Is 1998’s ‘Godzilla’ Really That Bad?

This week, Godzilla takes a second stab at Hollywood. But more than fifteen years ago, now, the Big G made his first attempt at crushing multiplexes with Dean Devlin and Roland Emmerich’s take on the giant lizard. It’s widely dismissed as terrible… but is it really that bad? In the third of what’s becoming an ongoing attempt to destroy my sanity, we investigate.

Having revisited it this weekend, yes. Yes, it is.

Really, there’s no reason why this movie should have been so terrible. Devlin and Emmerich had essentially already remade a cheesy ’50s cult film, Earth Vs. The Flying Saucers, into Independence Day. Yeah, they’re not Merchant and Ivory, but these guys managed, twice, to turn in respectably fun and goofy movies. Really, Godzilla should have been a lock.

You can break this movie down into three problems, all of which interact at once quite nicely in this video for the single worst song the ’90s ever produced:

But we’ll explicate it in more detail, below.

The Shtick. Oh Dear God The Shtick.

There is not a single moment in this movie where it turns down the opportunity to make an obvious, crappy joke. Matthew Broderick standing clueless in a footprint, a New Yawker stating that the destruction of Madison Square Garden now has him pissed, Harry Shearer bitching about a lack of a big story while not seeing Godzilla behind him, or the American military acting like the Gang That Couldn’t Shoot Straight. Most of the time, when a New York landmark goes down, it’s because the military screwed up.

Roger Ebert is the Mayor of New York, for Christ’s sake. And his campaign symbol is a thumbs up. Sony executives should have leaped over the tablet and beaten Devlin and Emmerich with the nearest blunt object after reading that.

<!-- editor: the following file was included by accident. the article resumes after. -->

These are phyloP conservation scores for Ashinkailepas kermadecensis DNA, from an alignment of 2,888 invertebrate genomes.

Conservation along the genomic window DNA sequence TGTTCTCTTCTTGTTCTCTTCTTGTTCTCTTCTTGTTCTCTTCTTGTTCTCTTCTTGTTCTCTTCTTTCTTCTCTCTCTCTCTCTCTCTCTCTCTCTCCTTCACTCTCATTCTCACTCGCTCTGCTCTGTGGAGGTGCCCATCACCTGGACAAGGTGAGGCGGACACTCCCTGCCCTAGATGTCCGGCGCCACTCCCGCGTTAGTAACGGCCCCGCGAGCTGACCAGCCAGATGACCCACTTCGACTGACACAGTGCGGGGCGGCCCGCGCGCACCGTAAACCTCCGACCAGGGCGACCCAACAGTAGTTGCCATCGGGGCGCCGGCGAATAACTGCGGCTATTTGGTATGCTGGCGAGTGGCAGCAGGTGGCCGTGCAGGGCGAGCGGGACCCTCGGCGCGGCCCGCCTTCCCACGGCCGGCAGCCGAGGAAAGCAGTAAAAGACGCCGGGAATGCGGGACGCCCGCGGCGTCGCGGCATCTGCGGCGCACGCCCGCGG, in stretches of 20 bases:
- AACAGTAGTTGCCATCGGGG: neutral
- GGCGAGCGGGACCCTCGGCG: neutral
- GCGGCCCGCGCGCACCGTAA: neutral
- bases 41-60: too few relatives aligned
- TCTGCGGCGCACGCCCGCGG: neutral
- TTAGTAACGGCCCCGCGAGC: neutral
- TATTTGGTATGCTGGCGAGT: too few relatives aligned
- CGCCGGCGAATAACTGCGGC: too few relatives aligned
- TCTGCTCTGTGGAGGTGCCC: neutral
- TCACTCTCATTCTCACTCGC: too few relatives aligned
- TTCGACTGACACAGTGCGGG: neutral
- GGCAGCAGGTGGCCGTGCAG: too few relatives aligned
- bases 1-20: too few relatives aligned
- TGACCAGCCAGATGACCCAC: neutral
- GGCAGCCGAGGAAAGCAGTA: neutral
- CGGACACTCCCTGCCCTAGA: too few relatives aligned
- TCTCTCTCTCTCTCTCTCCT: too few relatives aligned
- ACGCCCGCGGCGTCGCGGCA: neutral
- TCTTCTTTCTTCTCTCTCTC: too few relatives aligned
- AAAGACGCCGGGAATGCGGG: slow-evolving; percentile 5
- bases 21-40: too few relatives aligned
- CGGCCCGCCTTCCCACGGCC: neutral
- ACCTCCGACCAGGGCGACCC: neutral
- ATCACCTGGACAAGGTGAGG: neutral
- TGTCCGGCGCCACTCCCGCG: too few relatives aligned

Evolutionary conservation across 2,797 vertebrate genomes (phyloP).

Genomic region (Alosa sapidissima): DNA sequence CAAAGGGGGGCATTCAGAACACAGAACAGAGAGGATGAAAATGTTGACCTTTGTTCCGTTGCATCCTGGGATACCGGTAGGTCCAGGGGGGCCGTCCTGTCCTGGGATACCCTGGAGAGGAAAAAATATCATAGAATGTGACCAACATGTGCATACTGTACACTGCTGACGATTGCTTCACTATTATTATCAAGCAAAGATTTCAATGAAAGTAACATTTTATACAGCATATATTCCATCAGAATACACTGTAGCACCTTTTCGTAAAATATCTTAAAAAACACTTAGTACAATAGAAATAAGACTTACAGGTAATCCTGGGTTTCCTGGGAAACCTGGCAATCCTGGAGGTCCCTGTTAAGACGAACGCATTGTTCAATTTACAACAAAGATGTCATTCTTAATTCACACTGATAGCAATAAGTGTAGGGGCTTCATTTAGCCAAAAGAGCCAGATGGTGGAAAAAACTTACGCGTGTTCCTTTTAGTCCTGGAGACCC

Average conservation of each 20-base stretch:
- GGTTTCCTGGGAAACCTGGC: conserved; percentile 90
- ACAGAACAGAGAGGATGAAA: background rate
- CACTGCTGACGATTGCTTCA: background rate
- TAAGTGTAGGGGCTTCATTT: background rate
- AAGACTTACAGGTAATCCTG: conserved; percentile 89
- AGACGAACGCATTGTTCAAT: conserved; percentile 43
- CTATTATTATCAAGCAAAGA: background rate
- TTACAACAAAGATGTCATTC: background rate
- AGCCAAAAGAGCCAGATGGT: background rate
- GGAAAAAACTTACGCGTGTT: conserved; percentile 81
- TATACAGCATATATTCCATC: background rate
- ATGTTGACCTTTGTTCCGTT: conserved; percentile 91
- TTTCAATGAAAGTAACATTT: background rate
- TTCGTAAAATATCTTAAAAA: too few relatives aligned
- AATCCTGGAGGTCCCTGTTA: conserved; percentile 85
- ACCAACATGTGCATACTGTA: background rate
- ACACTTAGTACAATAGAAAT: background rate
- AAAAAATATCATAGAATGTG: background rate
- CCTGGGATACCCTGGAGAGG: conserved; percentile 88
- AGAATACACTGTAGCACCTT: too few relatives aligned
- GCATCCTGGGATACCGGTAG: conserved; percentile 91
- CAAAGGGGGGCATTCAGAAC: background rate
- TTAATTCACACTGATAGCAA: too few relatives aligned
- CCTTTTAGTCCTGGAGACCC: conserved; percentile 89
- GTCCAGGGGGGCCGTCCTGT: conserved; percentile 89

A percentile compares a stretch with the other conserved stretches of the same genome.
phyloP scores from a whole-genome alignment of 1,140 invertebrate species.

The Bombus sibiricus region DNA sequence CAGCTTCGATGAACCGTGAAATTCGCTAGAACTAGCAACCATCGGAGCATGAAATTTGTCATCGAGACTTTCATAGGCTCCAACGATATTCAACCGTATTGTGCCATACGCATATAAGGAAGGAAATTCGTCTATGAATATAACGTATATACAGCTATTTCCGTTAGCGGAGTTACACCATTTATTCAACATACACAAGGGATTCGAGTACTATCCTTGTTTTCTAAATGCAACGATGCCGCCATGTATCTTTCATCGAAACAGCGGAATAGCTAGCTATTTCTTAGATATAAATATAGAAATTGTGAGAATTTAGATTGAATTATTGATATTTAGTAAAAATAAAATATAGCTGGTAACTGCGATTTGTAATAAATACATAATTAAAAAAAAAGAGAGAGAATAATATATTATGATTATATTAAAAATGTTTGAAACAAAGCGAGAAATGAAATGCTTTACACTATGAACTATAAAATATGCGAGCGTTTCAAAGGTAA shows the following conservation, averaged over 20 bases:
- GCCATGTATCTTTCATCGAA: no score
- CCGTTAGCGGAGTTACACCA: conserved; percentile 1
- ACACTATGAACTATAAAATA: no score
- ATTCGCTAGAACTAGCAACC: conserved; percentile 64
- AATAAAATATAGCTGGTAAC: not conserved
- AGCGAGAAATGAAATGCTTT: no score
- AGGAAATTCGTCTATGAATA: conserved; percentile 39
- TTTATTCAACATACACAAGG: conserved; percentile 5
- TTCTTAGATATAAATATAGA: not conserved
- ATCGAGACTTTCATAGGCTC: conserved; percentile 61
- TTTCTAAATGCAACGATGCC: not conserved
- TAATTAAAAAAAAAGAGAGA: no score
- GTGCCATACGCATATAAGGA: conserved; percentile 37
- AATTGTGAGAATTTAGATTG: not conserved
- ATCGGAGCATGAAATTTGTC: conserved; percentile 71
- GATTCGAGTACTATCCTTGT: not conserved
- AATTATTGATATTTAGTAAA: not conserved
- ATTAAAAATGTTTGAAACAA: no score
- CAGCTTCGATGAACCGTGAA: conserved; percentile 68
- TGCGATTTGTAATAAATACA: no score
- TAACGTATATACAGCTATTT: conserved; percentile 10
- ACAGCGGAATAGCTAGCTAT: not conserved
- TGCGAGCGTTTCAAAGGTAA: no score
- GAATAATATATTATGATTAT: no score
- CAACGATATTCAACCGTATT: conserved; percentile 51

The (Mis)Casting

Jean Reno, it must be said, is having a grand old time in this movie. He knows his character makes no sense, and he couldn’t care less; he’s having too much fun imitating Elvis, crashing cars, and making cheap jokes about how bad American coffee is. He’s the Nicolas Cage of Godzilla.

Everybody else is terrible. Matthew Broderick went through this phase in the mid-’90s where for some reason he was mistaken for a leading man. This nebbish is supposed to be so amazing, a somewhat attractive blonde living in New York is still carrying a torch for him eight years later. Maria Pitillo, who you might remember was going to be the Next Big Thing for a while until this movie put paid to that, isn’t actually so bad that she deserved that Golden Raspberry, but she and Broderick have nothing to work with. It’s like watching a high-school production of Romeo and Juliet where only the awkward kids showed up for the audition.

Also, Harry Shearer uses his Kent Brockman voice the entire time, and it’s really disconcerting. You half-expect him to welcome our new lizard overlord.

The Pacing

For some inexplicable reason, the redesign of Godzilla was a big hush-hush secret and the centerpiece of the marketing campaign, as if Patrick Tatopoulos’ creation was somehow a world-changing secret instead of an iguana with Bruce Campbell’s chin and uncertain genitalia. As a result, the movie tries to play it coy for some utterly insane reason. Once a Godzilla movie rolls out Godzilla, that’s it. That’s the movie. You don’t cut away from Godzilla, and you definitely don’t stuff him down a hole for a fair chunk of the second act, which is exactly what this movie does.

That combined with the above shtick makes watching this movie a herky-jerky experience. Lizard, pause, joke, pause, lizard, pause, joke, pause, over and over again. It gets worse in the third act, where somebody decides we needed a swarm of vicious Godzookys flooding Madison Square Garden, which is where the movie decides that it’s tired of being a giant monster movie and would rather be Jurassic Park instead, before begrudgingly becoming a giant monster movie again.

So, in one movie, they manage to violate two fundamental rules of a good Godzilla movie: Never assume the humans are more interesting than Godzilla, and never, ever, ever put anything that might have spawned from Godzilla’s loins onscreen. At least it wasn’t that fat lump Minilla.

The net result of this is… it was a goddamn hit, mostly by sheer force of marketing. But thankfully, Sony realized it didn’t need a sequel, and the rights ultimately went to Warner Bros. And really, as bad as 2014’s Godzilla might possibly be, it can take comfort in the fact that it can’t be worse that this.